Here is where this tutorial gets interesting. It seems like tree-leaves%% will work fine for us. We can change any leaves in the tree by providing plug-in functions which verify whether the leaf should be changed and what it should be changed to. In a programming language other than lisp, this would be where improvement to the utility stops. But with lisp, we can do better.
Although tree-leaves%% provides all the functionality we desire, its interface is inconvenient and redundant. The easier it is to experiment with a utility the more likely we are to find interesting future uses for it. To reduce the surrounding clutter of our code-walking utility, we create a macro that provides implicit context for its users (probably ourselves).
But instead of something simple like an implicit progn or an implicit lambda, we want an entire implicit lexical context that saves us all the overhead of creating these plug-in functions and only requires us to enter the bare minimum of code when doing common tasks like translating trees. This implicit lexical context is not like simple implicits in the sense that we didn't just find another use for a common implicit pattern. Instead, we developed a not-so-common pattern, step by step, when we developed our tree-leaves%% walking interface.
For the construction of our implicit macro, the tree-leaves%% use case in the REPL above was effectively copy-and-pasted directly into the definition of tree-leaves and then the parts that we expect to change upon different uses of this macro were parameterised using backquote. Now, through this macro, we have a less redundant interface for using the utility tree-leaves%%. This interface is, of course, completely arbitrary since there are many possible ways it could have been written. However, this seems to be the most intuitive, fat-free way, at least for the uses we have so-far envisioned. Macros have allowed us to create an efficient programmer interface in a simple, direct way impossible in other languages. Here is how we can use the macro:
* (tree-leaves '(1 2 (3 4 (5 . 6))) (and (numberp x) (evenp x)) 'even-number) (1 EVEN-NUMBER (3 EVEN-NUMBER (5 . EVEN-NUMBER)))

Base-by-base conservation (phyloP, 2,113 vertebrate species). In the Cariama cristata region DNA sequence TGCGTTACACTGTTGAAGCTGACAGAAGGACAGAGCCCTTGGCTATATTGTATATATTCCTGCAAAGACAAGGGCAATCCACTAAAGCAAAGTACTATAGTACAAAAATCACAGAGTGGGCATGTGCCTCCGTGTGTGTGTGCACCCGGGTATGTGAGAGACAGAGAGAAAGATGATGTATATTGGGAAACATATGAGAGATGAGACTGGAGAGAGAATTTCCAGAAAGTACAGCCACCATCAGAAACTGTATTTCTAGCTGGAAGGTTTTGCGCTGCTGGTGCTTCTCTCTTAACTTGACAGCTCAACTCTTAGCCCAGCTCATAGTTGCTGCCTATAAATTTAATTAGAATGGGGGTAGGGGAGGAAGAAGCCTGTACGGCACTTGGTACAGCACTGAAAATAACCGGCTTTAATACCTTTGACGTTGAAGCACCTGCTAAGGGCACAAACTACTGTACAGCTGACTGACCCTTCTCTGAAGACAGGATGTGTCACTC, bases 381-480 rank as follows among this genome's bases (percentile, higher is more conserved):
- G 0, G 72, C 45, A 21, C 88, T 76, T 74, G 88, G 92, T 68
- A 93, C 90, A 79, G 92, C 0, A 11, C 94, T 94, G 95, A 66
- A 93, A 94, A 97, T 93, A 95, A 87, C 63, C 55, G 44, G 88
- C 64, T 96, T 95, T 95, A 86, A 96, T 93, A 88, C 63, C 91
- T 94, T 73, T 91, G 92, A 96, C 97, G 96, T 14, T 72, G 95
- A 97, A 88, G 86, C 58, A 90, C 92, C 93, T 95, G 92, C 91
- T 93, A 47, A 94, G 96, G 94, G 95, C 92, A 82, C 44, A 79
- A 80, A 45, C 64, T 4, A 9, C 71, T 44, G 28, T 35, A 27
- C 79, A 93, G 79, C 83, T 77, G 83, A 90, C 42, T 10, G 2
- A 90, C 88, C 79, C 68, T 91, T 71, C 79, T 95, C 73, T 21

Notice the variable x is actually used without it appearing to have been defined. That is because there is an implicit lexical variable bound around each of the last two expressions. This introduction of a variable without it being visible is said to violate lexical transparency. Another way to say it is that an anaphor named x is introduced for those forms to make use of. We will develop this idea much, much further in chapter 6, Anaphoric Macros.
Lisp isn't a language, it's a building material. —Alan Kay
Forms of expression that are written and seldom spoken, like computer code, often breed diverse pronunciation habits. Most programmers run a dialogue in their heads, reasoning expressions and pronouncing operators, sometimes consciously, often not. For example, the most obvious way to pronounce the name of the lisp special form macrolet is simply the audible concatenation of its two lispy component words: macro and let. But after reading Steele's observation[CLTL2-P153] that some lisp programmers pronounce it in a way that rhymes with Chevrolet, it can be difficult to get this humorous pronunciation out of your programming dialogue.
However it is pronounced, macrolet is a vital part of advanced lisp programming. Macrolet is a COMMON LISP special form that introduces new macros into its enclosed lexical scope. Writing macrolet syntax transformations is done in the same way as defining global macros with defmacro. Just as lisp will expand occurrences of defmacro-defined macros in your code, macrolet-defined macros will be expanded by the lisp system when it code-walks your expressions.